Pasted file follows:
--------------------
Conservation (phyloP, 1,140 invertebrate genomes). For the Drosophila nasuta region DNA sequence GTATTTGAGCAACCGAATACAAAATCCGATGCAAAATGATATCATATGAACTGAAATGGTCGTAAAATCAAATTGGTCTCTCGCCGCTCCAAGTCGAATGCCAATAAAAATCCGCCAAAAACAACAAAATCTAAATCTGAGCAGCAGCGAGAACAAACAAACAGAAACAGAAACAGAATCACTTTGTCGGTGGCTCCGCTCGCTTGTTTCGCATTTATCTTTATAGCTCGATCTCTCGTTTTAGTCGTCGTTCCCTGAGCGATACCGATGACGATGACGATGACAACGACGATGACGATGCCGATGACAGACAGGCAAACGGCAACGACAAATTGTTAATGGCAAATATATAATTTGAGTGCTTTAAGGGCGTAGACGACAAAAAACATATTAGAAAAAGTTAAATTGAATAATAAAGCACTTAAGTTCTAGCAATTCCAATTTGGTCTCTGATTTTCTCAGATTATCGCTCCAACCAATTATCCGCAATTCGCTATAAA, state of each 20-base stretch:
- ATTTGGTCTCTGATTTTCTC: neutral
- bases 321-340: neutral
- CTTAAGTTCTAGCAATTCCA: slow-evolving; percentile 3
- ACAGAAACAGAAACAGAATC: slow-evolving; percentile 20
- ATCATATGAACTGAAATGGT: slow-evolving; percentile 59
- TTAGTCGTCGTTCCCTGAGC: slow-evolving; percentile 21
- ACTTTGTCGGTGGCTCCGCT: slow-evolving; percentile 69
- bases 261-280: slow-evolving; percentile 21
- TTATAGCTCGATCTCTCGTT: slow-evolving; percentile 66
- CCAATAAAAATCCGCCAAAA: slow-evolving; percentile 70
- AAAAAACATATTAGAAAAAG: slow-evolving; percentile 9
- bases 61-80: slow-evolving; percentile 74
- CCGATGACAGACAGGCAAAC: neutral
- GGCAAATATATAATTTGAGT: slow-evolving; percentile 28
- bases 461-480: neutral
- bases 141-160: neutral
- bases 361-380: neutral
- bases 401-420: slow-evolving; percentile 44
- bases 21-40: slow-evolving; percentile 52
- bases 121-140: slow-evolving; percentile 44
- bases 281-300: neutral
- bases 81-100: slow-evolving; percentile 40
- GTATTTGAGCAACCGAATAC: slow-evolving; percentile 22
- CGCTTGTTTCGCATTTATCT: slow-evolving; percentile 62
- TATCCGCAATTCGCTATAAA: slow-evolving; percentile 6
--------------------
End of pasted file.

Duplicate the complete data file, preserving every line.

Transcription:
Conservation (phyloP, 1,140 invertebrate genomes). For the Drosophila nasuta region DNA sequence GTATTTGAGCAACCGAATACAAAATCCGATGCAAAATGATATCATATGAACTGAAATGGTCGTAAAATCAAATTGGTCTCTCGCCGCTCCAAGTCGAATGCCAATAAAAATCCGCCAAAAACAACAAAATCTAAATCTGAGCAGCAGCGAGAACAAACAAACAGAAACAGAAACAGAATCACTTTGTCGGTGGCTCCGCTCGCTTGTTTCGCATTTATCTTTATAGCTCGATCTCTCGTTTTAGTCGTCGTTCCCTGAGCGATACCGATGACGATGACGATGACAACGACGATGACGATGCCGATGACAGACAGGCAAACGGCAACGACAAATTGTTAATGGCAAATATATAATTTGAGTGCTTTAAGGGCGTAGACGACAAAAAACATATTAGAAAAAGTTAAATTGAATAATAAAGCACTTAAGTTCTAGCAATTCCAATTTGGTCTCTGATTTTCTCAGATTATCGCTCCAACCAATTATCCGCAATTCGCTATAAA, state of each 20-base stretch:
- ATTTGGTCTCTGATTTTCTC: neutral
- bases 321-340: neutral
- CTTAAGTTCTAGCAATTCCA: slow-evolving; percentile 3
- ACAGAAACAGAAACAGAATC: slow-evolving; percentile 20
- ATCATATGAACTGAAATGGT: slow-evolving; percentile 59
- TTAGTCGTCGTTCCCTGAGC: slow-evolving; percentile 21
- ACTTTGTCGGTGGCTCCGCT: slow-evolving; percentile 69
- bases 261-280: slow-evolving; percentile 21
- TTATAGCTCGATCTCTCGTT: slow-evolving; percentile 66
- CCAATAAAAATCCGCCAAAA: slow-evolving; percentile 70
- AAAAAACATATTAGAAAAAG: slow-evolving; percentile 9
- bases 61-80: slow-evolving; percentile 74
- CCGATGACAGACAGGCAAAC: neutral
- GGCAAATATATAATTTGAGT: slow-evolving; percentile 28
- bases 461-480: neutral
- bases 141-160: neutral
- bases 361-380: neutral
- bases 401-420: slow-evolving; percentile 44
- bases 21-40: slow-evolving; percentile 52
- bases 121-140: slow-evolving; percentile 44
- bases 281-300: neutral
- bases 81-100: slow-evolving; percentile 40
- GTATTTGAGCAACCGAATAC: slow-evolving; percentile 22
- CGCTTGTTTCGCATTTATCT: slow-evolving; percentile 62
- TATCCGCAATTCGCTATAAA: slow-evolving; percentile 6